Wednesday, February 29, 2012

The Return of the King

Dave and I were at the opening night of Elvis - Return of the King last night in the Tivoli.  It's kinda hard to classify this show and I didn't really know what to expect - part drama, part historical recreation, part concert.  Whatever it was: we were entertained.

The concept is based on Elvis's 1968 Comeback Special which was recorded in a couple of sessions at the Burbank studies in California.  I looked at some youtube videos in preparation and the costumes, set design and scripts are spot on.  Kevin Doyle, an already seasoned Presley performer, has his mannerisms and vocals down to a tee.  Close your eyes and you'd think you were listening to the man himself.  He's backed by the Way it Was Orchestra and the Valley Gospel Singers - who also do some songs.  These groups have been working together for years and you can tell it from their relaxed, easy style of performing.  One particularly strong segment, taken direct from the original show, is where Elvis sits down with 3 guys and 4 guitars and more or less takes requests from the audience.  I don't think those calling out songs in the audience were plants, but they actually played a couple of songs as requested, which shows the impressive familiarity with Elvis's back catalogue.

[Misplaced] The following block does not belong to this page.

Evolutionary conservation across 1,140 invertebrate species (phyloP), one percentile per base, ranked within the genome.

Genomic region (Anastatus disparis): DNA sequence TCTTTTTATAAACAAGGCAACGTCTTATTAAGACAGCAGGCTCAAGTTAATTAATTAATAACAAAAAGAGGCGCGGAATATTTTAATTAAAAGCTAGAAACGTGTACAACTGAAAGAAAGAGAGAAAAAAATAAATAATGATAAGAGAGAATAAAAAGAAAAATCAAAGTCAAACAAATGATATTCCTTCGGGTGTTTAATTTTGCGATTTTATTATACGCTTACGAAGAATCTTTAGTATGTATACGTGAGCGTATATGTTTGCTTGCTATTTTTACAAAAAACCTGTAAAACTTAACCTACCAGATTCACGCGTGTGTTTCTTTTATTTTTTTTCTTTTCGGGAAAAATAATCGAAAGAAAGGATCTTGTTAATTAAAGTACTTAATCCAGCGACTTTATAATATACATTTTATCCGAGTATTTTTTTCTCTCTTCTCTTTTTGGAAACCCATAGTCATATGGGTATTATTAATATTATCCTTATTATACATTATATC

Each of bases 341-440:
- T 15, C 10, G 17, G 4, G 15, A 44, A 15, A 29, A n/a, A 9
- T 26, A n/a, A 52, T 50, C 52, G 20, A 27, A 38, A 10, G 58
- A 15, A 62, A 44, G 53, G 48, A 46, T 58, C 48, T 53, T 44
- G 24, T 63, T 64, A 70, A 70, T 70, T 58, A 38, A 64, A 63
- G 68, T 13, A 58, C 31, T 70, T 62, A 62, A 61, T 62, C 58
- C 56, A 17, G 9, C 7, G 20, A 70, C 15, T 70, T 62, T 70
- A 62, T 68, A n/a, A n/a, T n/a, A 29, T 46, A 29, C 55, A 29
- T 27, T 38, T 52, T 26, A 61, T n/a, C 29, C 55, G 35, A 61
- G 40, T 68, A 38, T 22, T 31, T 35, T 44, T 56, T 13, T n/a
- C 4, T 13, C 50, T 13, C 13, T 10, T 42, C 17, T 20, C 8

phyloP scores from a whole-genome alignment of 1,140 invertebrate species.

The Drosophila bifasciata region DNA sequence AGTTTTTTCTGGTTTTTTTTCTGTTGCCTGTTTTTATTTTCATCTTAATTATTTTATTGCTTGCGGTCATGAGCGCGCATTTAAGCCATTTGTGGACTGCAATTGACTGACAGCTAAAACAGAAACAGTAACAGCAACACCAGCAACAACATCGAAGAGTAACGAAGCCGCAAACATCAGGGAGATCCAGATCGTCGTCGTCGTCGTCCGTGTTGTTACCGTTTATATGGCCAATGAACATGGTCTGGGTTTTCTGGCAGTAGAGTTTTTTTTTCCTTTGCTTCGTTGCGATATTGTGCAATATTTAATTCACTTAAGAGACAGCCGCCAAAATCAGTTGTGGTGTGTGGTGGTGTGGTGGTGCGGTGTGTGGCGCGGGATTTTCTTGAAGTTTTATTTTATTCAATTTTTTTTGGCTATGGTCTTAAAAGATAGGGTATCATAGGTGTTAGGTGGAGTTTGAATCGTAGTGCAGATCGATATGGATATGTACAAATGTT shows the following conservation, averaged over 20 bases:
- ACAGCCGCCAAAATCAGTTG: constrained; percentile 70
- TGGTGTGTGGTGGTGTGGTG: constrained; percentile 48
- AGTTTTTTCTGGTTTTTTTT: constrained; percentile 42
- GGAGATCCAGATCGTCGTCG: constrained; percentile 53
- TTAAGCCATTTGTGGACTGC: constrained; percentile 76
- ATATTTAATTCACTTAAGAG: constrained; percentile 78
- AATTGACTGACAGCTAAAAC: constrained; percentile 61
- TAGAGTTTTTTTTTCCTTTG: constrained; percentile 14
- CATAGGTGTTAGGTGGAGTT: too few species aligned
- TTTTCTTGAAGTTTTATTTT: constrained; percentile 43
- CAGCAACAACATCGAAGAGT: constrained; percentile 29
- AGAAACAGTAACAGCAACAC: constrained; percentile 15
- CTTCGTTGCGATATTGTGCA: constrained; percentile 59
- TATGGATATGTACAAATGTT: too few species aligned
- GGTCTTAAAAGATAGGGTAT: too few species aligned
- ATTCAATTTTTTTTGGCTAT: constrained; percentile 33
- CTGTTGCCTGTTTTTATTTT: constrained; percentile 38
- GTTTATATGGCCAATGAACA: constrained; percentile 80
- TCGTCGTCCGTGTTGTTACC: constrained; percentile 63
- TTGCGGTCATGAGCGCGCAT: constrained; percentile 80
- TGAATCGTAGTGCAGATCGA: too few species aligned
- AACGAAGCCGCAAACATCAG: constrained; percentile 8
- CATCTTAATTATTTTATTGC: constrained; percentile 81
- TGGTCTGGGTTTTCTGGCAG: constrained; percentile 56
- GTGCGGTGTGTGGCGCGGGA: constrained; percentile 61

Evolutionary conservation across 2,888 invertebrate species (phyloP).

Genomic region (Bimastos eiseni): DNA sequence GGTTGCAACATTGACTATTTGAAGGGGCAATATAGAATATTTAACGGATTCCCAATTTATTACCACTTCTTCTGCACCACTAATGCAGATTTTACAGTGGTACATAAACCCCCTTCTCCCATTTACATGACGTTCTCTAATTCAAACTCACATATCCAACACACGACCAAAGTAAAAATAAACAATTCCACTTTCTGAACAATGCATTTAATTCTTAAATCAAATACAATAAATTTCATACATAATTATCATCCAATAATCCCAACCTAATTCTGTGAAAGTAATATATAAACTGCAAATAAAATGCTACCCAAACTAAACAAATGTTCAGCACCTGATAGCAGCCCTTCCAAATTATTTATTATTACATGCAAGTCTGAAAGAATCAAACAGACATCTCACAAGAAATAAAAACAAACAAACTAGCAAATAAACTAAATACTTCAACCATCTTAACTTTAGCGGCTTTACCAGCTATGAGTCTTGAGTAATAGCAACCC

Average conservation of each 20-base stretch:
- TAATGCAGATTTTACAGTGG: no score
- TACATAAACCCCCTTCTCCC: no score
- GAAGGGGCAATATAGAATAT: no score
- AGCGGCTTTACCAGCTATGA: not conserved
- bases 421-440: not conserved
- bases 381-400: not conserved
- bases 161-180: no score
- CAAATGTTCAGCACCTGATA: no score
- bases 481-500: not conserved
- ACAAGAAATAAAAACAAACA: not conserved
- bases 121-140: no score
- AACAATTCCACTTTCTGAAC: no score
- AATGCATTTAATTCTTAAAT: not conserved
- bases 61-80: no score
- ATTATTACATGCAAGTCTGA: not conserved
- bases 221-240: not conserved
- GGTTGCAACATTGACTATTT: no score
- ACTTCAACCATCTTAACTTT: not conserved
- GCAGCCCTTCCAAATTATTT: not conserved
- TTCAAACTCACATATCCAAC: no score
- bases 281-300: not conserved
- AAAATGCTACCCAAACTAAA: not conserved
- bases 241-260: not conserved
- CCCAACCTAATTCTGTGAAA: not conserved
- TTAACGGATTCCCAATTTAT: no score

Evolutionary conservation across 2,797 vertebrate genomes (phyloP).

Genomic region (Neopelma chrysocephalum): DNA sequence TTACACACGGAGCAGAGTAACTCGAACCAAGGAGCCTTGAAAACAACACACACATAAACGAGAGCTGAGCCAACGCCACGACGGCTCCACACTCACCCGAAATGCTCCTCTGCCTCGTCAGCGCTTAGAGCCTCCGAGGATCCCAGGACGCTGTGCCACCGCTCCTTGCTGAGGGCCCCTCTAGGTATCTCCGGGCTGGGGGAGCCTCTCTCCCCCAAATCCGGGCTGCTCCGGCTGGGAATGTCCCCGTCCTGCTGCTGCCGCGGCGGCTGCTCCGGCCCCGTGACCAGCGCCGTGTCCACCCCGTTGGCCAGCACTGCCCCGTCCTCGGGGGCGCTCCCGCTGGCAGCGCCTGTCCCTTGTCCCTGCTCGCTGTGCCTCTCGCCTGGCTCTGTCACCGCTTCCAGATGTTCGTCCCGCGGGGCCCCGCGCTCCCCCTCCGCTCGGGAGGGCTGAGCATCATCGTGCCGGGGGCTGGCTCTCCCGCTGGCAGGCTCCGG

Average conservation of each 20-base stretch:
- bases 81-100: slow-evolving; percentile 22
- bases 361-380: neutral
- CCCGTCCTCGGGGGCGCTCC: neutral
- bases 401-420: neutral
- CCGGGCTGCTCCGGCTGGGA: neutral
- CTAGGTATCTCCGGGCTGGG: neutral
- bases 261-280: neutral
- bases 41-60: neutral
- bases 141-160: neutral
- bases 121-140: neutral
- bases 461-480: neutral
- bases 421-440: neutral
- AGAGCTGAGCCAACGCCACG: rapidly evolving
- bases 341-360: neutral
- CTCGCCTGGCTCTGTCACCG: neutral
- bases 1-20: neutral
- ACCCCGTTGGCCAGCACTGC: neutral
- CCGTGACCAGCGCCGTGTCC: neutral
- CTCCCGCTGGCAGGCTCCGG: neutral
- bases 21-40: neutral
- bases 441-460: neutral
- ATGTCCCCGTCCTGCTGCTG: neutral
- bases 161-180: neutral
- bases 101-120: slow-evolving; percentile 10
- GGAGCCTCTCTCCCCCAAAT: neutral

There were several funny moments - hard to tell whether they were ad libbed or not.  Kevin Doyle is performing in leather and he sits down at one stage, commenting "another successful sitting down in leather"!
The second act moves on to Elvis's time in Las Vegas and opens with a brilliant performance of Creedance Clearwater Revival's Proud Mary and finished with "Suspicious Minds" and "Bossanova" (just as I was saying to Dave "I can't believe they didn't play Suspicious Minds?")!

There's no doubt that type of show is going to appeal to a certain age group.  We didn't know every song performed but judging by the audience singalong and participation elements, we were in the minority.  People were up dancing for the last few numbers.  Despite not being the target age group: we really enjoyed it and I wouldn't let it deter you from going.

Return of the King runs until 10th March.  Tickets are a modest €20 - €28.50 and booked by booked on the Tivoli website.  There's also really handy parking right beside the theatre - €5 for the evening.